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Diplomacy in Action

The LRA, Boko Haram, Al-Shabaab, AQIM, and Other Sources of Instability in Africa


Testimony
Don Yamamoto
Principal Deputy Assistant Secretary, Bureau of African Affairs
Before the House Foreign Affairs Committee
Washington, DC
April 25, 2012

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Thank you very much Madame Chairman and Members of the Committee.  In the face of terrorist threats and insecurity in Africa, military solutions in the first incident, while important in some cases, may prove counterproductive if not implemented and addressed in the context of other measures.  We must therefore consider addressing the wide range of economic, political, and social factors that fuel conflict and insecurity and take a comprehensive, holistic long-term approach. 

The situation in Mali, for instance, represents a microcosm of the complex problems challenging Africa, and the need to address security concerns within a wider context.  There are four distinct yet interrelated crises facing Mali which must be managed separately yet simultaneously.  First, a return to civilian authority and the reaffirmation of democratic institutions will ensure a strong united country able to address other crises; second, a democratic government must reach out and engage and dialogue with the Touareg people of the north addressing their concerns; third, Mali faces a humanitarian crisis of well over 190,000 internally displaced as well as refugees in neighboring a country; and fourth, Mali and its neighbors together have a stake in confronting the challenges posed by AQIM and other splinter groups such as Ansar Al-hadeen. 

These challenges cannot be addressed in isolation but as interrelated issues.  Security is fostered by the establishment of sound leadership, accountability to the people, transparent and democratic processes addressing the needs and aspirations of the population. 

We look to security challenges through a wide lens and that includes five pillars articulated by the president in Ghana in 2009 and those five are strengthening democratic institutions, fostering broad-based sustainable growth, combating disease and improving public health and education, mitigating armed conflict, and helping Africans with transnational threats.  Whether it is AQIM, Al-Shabaab, or Boko Haram, extremist ideology even those masquerading in religious terms are anthical, illegitimate, and repulsive to the vast majority of Africans.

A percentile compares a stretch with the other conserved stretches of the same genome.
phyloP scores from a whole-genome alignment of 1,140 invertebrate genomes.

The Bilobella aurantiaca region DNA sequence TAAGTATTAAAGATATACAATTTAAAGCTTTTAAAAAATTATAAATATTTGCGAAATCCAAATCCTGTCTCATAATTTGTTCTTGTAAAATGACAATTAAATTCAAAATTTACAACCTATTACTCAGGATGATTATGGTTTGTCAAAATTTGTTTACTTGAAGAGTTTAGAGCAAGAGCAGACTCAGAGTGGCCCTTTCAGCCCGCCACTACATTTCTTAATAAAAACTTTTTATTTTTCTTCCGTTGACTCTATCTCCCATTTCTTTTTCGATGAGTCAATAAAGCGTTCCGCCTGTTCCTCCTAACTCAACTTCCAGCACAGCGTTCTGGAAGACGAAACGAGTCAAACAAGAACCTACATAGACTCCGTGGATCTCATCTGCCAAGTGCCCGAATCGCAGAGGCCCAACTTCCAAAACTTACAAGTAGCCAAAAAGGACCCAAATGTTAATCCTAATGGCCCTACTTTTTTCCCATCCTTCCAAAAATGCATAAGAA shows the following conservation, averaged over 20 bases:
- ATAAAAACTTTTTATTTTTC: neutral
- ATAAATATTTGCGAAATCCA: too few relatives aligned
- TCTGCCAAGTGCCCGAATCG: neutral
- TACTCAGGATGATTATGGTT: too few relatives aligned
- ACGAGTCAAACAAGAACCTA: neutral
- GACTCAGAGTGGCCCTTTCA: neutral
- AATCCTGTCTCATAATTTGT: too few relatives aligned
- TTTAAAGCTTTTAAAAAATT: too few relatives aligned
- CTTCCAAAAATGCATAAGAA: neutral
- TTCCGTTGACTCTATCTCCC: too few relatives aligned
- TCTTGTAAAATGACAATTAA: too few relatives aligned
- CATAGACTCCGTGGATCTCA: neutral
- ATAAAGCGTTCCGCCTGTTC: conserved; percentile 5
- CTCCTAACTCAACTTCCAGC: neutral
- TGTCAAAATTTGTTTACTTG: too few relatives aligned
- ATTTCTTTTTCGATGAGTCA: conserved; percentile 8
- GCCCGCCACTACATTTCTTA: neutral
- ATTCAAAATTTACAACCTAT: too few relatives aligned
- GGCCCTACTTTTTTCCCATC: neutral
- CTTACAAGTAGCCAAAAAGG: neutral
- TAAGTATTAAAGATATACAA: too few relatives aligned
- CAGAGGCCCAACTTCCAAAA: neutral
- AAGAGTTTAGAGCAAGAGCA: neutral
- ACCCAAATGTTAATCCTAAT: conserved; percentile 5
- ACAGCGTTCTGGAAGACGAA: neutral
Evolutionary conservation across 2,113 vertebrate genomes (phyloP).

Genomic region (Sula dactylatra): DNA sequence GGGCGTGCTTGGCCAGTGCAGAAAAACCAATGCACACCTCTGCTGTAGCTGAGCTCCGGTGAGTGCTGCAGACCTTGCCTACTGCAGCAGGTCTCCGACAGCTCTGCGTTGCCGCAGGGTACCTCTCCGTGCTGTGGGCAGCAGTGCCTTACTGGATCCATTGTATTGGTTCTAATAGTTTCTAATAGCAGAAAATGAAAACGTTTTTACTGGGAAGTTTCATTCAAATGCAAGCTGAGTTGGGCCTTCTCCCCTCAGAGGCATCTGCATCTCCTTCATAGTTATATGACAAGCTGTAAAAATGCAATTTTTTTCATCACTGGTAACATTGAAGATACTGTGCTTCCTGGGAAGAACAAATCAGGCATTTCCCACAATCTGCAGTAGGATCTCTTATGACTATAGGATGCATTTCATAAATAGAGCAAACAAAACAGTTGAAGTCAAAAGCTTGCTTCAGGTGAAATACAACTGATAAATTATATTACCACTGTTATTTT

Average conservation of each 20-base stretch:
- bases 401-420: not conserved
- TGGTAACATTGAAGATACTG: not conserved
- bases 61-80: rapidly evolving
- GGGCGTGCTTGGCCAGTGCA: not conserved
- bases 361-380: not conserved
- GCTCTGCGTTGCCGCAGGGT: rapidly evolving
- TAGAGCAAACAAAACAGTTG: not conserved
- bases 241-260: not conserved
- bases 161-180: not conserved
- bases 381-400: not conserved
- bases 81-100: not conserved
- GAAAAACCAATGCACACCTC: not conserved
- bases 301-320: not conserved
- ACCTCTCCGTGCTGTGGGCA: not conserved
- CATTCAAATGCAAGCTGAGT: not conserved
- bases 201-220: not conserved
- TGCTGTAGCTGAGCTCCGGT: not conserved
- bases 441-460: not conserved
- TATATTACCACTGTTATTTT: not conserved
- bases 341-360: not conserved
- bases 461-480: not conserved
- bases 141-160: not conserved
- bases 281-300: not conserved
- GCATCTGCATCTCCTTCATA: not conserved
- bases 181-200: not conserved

Extremism is a violent cancer that exploits porous borders, capitalizes on human suffering, and feeds on undemocratic environments.  Our engagement will be difficult but necessary and must be based on several fundamental principles.  First, regional ownership. Leaders must inspire their people and countries must own the process to address the challenges effectively.  Our African partners have consistently said, "African security is Africa's responsibility."  Second - promotion of good governance.  Our security engagement cannot be separated from our long-term goals of good governance, civilian control, security forces, and respect for human rights.  Extremist ideology takes advantage of political and economic vulnerabilities.  They destroy lives and strengthen instability.  Building credible government institutions at all levels and assisting legitimate authorities to respond to the needs of their people are a vital objective.  And th[ird] and final, the development and economic opportunity are crucial for improving the security environment in Africa.  Efforts to address insecurity in Africa are often hampered by poor infrastructure and the inability of national or local authorities to provide adequate services, educational or vocational opportunities.  The road that we face will be long.  It will be hard.  It will be difficult; but through patience, hard work, coordination with our African partners, and promotion of democratic values, human rights, and opportunities will make a significant difference in the lives of Africans and for future generations.

Thank you Madame Chairman.



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